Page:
A new business which mixes extravagant indoor crazy golf courses with cocktail bars and street food is expanding across the country, into prime high street locations left vacant in the wake of recent retail bankruptcies.
‘Swingers’, on the first floor of what used to be BHS on Oxford Street, has two landscaped minigolf courses which include one hole with an illuminated helter-skelter windmill and another with a wooden loop-the-loop.
But the venue – and its sister location just off Bury Street in the City of London – also boasts multiple cocktail bars, food stalls from what it says are London’s best street-food vendors, and a 3D photo podium for customers to capture their day out.
Swingers indoor crazy golf venue on Oxford Street opened earlier this year. It has a Big Wheel course and a Helter Skelter course, where patrons can tackle tricky shots in any weather before heading over for a cocktail at the bar
Although the concept is new the company have kept traditional elements – including the tricky windmill hole
Budding Rory McIlroys will have to get the power of their shot just right to navigate the loop-the-loop on the fourth hole successfully – which may be trickier after a cocktail or two
Just because the course is inside doesn’t mean it is any less ingenious or devilish than open air crazy golf courses
The venue also has four cocktail bars and food from what it claims are four of London’s best street-food vendors
Now following a ‘significant investment’ from private investment firm Cain International, its owners The Institute Of Competitive Socialising have said they plan to expand across the UK and the USA.
The latest capital injection, of an undisclosed amount, follows the £3.5m the company got from Santander in March of this year.
At the time Matt Grech-Smith, co-founder and managing director of The Institute of Competitive Socialising, said: ‘We are delighted to have received funding from Santander to open Swingers West End.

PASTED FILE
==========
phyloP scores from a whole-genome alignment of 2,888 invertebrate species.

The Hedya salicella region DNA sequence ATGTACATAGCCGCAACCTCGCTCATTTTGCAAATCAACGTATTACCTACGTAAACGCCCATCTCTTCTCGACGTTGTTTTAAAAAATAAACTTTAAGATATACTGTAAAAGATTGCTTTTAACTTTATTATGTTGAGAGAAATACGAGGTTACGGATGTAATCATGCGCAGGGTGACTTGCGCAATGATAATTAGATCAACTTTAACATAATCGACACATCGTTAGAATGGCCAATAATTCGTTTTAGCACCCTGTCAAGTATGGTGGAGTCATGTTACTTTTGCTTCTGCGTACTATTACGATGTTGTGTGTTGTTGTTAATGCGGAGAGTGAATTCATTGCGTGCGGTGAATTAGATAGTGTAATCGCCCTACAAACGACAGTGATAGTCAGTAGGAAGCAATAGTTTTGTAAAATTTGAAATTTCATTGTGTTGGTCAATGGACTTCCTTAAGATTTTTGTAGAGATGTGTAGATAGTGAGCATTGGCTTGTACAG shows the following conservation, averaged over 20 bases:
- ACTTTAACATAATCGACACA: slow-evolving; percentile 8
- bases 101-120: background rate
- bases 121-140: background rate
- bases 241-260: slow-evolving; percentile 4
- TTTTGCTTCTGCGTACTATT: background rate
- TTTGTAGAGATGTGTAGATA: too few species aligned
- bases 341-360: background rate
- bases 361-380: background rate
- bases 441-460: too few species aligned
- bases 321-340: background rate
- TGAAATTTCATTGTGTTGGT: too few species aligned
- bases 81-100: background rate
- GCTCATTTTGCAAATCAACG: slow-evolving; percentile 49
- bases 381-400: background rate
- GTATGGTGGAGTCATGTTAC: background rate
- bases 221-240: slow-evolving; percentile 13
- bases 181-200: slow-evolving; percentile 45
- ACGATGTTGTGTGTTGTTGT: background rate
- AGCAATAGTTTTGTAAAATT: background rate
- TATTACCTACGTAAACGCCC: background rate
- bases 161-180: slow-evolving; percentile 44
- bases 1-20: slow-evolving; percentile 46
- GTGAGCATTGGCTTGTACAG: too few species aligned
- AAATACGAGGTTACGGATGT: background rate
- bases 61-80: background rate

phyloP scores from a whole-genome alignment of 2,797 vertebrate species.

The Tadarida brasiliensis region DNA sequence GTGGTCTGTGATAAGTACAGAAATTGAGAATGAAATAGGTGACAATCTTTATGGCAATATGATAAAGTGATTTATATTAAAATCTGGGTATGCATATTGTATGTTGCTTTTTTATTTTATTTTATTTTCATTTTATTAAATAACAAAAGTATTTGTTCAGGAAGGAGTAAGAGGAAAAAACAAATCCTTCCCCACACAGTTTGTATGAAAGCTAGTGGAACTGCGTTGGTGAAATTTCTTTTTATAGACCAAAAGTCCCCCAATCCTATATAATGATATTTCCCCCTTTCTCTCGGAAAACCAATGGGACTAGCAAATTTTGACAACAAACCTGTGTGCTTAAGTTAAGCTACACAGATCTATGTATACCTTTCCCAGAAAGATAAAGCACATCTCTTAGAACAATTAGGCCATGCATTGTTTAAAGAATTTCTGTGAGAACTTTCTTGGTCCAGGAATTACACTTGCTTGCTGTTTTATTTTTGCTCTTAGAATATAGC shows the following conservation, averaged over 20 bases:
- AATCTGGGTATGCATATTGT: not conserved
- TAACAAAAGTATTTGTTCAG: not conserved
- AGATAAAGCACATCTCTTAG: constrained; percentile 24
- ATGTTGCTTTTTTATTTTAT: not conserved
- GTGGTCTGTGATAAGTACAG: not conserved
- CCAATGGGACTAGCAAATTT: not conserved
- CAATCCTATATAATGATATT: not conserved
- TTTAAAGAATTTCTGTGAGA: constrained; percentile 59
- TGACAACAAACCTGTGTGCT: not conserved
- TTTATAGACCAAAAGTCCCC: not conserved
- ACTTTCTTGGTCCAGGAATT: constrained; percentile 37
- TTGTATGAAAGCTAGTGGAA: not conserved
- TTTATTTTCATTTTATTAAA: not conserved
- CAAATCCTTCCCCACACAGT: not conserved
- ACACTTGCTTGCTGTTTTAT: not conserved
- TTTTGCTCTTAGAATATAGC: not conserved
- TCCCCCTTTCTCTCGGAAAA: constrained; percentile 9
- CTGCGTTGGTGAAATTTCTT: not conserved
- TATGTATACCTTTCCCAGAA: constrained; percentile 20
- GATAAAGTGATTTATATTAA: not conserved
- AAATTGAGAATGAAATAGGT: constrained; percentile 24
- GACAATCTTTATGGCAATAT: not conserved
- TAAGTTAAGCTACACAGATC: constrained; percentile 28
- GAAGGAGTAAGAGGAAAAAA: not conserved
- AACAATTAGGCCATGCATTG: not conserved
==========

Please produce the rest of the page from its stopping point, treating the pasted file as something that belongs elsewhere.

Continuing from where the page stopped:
Polish fashion chain Reserved! moved into the old BHS flagship store on Oxford Street after the company went into administration in 2016, but now its upper floor is being put to more imaginative use by the Institute of Competitive Socialising
The firm behind Swingers says life is more fun when it contains an element of competition
The Oxford Street venue includes a bandstand and ‘evokes the 1920s English Riviera’ according to its owners – who are now planning to expand
‘At the Institute of Competitive Socialising, we are constantly striving to create the most enjoyable day or night out that you can have under one roof.
With Swingers West End I think we’ve come one step closer: our location, immersive décor, street food, drinks, crazy golf and service all combine to make an unrivalled level of fun,’ City AM reported.
The West End branch on Oxford Street is considered the company’s flagship store – even more so than their venues in the City and in Manhattan.
The other London location, in Brown’s Buildings just off Bury Street in the City of London, opened in 2015
It includes lavishly landscaped seating areas with lush fake grass to make a greenkeeper proud
It even has a motorised golf cart to help navigate the nine-hole courses – best operated by those not under the influence of alcohol
Business analysts have said concepts like indoor crazy golf, ‘Crystal Maze’ style adventure venues, and laser tag may be good propositions for large department store spaces in prime locations in the aftermath of retail closures
It opened in a space previously occupied by department store BHS, which went bankrupt in 2016.
Business analysist have said the new concept, which appeals to a generation hungry for ‘experiences’ rather than traditional gifts and goods, is a good fit for the large units in prime locations left empty by dying department stores on both sides of the Atlantic.
The business’s marketing message is ‘life is better when it includes an element of competition – and that competition is best enjoyed with friends’.
It says the Oxford Street locations ‘takes crazy golf back to its seaside roots in a venue that re-imagines the faded glamour of the 1920s English Riviera.’